It was ten years ago today that Fight Club was released. Both the film and the book by Chuck Palahniuk explored a variety of themes. Besides the intricacies of soap making, starting your own cult and the downside of consumer culture, at its heart is a story about a man with a strange condition that causes him to develop an alternate personality. In psychological parlance, that’s called dissociative identity disorder or multiple personality disorder.
In the book and film this alternative personality resulting from this disorder was quite liberating for the main character.
Many people have asked if this is even a real condition. Prior to the 19th century people who displayed radically different personalities were assumed to be possessed. In the 19th century it was explored on somewhat more scientific, if not rigorous grounds. From Wikipedia:
These conversion disorders were found to occur in even the most resilient individuals, but with profound effect in someone with emotional instability like Louis Vivé (1863-?) who suffered a traumatic experience as a 13 year-old when he encountered a viper. Vivé was the subject of countless medical papers and became the most studied case of dissociation in the nineteenth century.
That was all it took for writers from Mary Shelley to Edgar Allen Poe to start running with the concept of one person inhabited by two or more personalities.
Robert Louis Stevenson’s Strange Case of Dr Jeckyll and Mr Hyde explored the notion of an alter ego acting entirely on the impulses of your id.
Fight Club in many ways is a descendent of these concepts. Both Mr Hyde and Tyler Durden displayed extremely anti-social behavior – the exception being in Tyler Durden’s case, author Chuck Palahniuk created a narrative structure that made it justifiable from the assumed point of view.
Despite case studies giving some credence to the condition and the plethora of scientific rationales provided, some remained skeptical. A number of researchers who initially believed the condition to be genuine began to second guess that assumption when they paid closer attention to some of the more celebrated cases of the field’s pioneer Jean-Martin Charcot. From Wikipedia:
In the early 20th century interest in dissociation and DID waned for a number of reasons. After Charcot’s death in 1893, many of his “hysterical” patients were exposed as frauds and Janet’s association with Charcot tarnished his theories of dissociation. Sigmund Freud recanted his earlier emphasis on dissociation and childhood trauma.
Eventually the book the Many Faces of Eve published in 1957 and the film adaptation caused a resurgence in diagnosis of the condition as did the book and later film Sybil did in 1974. From Wikipedia:
Skeptics claim that people who present with the appearance of alleged multiple personality may have learned to exhibit the symptoms in return for social reinforcement. One case cited as an example for this viewpoint is the “Sybil” case, popularized by the news media. Psychiatrist Herbert Spiegel stated that “Sybil” had been provided with the idea of multiple personalities by her treating psychiatrist, Cornelia Wilbur, to describe states of feeling with which she was unfamiliar.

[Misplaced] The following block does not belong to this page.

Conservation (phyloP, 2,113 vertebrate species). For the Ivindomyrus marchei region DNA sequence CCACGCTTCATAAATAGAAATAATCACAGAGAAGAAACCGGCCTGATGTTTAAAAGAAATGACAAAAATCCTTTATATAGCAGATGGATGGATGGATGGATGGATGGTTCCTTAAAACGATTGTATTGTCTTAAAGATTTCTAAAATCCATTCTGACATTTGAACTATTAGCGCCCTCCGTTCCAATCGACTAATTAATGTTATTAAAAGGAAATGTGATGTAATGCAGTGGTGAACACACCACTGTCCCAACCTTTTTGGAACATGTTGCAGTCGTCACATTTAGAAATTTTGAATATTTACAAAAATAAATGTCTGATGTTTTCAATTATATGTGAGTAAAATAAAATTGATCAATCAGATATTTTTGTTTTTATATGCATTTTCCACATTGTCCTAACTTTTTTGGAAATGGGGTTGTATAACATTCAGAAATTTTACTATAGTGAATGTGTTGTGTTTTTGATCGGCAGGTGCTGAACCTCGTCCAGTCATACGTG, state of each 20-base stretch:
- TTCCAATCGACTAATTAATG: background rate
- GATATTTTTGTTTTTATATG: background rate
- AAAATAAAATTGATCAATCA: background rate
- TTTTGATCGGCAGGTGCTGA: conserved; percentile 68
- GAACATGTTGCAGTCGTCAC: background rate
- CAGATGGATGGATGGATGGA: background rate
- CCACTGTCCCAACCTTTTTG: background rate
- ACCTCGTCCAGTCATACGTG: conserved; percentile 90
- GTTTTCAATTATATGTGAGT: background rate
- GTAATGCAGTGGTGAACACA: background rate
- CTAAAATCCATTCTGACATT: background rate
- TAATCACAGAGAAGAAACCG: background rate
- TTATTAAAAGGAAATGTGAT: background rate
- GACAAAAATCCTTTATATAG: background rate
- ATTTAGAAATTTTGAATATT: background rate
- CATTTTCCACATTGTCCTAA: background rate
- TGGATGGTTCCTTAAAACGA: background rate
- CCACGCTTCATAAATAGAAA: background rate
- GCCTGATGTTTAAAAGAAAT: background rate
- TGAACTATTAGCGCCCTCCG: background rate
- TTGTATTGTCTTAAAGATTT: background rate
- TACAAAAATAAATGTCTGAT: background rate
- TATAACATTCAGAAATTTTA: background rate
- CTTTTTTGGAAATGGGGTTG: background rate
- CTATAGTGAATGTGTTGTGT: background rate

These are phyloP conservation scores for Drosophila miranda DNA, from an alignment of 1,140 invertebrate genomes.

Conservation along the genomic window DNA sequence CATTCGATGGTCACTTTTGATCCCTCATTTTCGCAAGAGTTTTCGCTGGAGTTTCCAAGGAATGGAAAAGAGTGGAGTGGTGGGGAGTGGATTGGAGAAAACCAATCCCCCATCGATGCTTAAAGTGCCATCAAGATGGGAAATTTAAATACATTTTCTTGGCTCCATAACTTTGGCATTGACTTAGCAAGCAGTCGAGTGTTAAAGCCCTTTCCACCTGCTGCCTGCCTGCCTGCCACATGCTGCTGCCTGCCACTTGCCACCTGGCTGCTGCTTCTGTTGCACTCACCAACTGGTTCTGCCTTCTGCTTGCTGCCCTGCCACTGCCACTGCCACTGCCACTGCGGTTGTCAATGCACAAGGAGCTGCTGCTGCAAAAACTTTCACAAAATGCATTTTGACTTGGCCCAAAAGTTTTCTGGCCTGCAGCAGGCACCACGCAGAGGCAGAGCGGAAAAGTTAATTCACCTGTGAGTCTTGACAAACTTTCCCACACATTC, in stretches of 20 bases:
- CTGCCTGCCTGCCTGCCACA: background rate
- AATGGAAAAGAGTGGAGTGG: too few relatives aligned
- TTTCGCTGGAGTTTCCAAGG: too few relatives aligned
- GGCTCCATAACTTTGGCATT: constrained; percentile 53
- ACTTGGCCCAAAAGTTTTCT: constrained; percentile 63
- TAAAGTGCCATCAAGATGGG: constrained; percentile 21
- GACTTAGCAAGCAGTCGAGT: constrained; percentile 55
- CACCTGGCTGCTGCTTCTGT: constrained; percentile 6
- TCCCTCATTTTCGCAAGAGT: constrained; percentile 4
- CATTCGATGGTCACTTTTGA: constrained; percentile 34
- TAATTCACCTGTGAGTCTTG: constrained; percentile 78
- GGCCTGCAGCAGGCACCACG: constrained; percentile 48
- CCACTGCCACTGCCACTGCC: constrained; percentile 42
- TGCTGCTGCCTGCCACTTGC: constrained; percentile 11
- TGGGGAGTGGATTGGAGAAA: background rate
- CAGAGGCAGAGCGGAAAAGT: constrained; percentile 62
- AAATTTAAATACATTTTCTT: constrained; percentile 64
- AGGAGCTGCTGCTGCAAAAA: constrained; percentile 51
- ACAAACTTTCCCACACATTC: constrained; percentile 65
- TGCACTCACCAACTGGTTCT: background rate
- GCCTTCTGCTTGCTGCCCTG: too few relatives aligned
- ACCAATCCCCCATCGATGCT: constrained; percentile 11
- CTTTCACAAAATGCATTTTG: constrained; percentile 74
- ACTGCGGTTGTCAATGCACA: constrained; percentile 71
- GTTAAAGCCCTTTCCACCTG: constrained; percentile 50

It’s particularly interesting how uniquely American this condition is (unless you buy into the premise that hyper-consumerism was the flashpoint for developing a split personality in Fight Club). From Wikipedia, figures from psychiatric populations (inpatients and outpatients) show a wide diversity from different countries putting the legitimacy of the condition under suspicion.
Despite the clinical controversy over this condition, there remains a fascination in many of us over the idea of developing a stronger personality capable of doing the things we’re unable to bring ourselves to do.
It’s that fascination with alternative personalities and the expression of free will in Fight Club that still resonates today. We know what it is, but we just don’t know how to express it. Weight loss and substance abuse treatment are billion-dollar industries because we can’t quite get our bodies and minds to agree on things.
Where Hyde and Durden were expressions of the id, self-hypnosis and pseudo-psychology like NLP offer the promise of giving you control over your id to allow your higher functioning free will the ability to overcome your animal instincts.
Is the next desired evolution in mankind, not a physical one, but the ability to actually do the things we want?
Jeckyll and Hyde was about a Victorian scientist who may have been a bit repressed. Fight Club was the story of an everyman who felt emasculated by modern civilization. For both of them, part of their expression involved extreme violence and unleashing the id. Arguably in Durden’s case the violence (in particular the destruction of private property) was a byproduct of the world not being the way he wanted it to be and not something done for the sole sake of violence.
The lesson we can learn from Fight Club (we’ll pass over its conflicted view of personal freedom and anti-Capitalist message) and Jeckyll and Hyde is that the more civilized man is, the more frustrated he is by his inability to exert complete free will over his actions. So frustrated that he’s willing to start cults that destroy individuality and embrace violence to let that inner animal out to wreak havoc.
On one level Fight Club is about setting loose our id to unleash its fury that it can’t express itself in a less id-like way. And that is what we call a paradox.
link: Dissociative identity disorder – Wikipedia, the free encyclopedia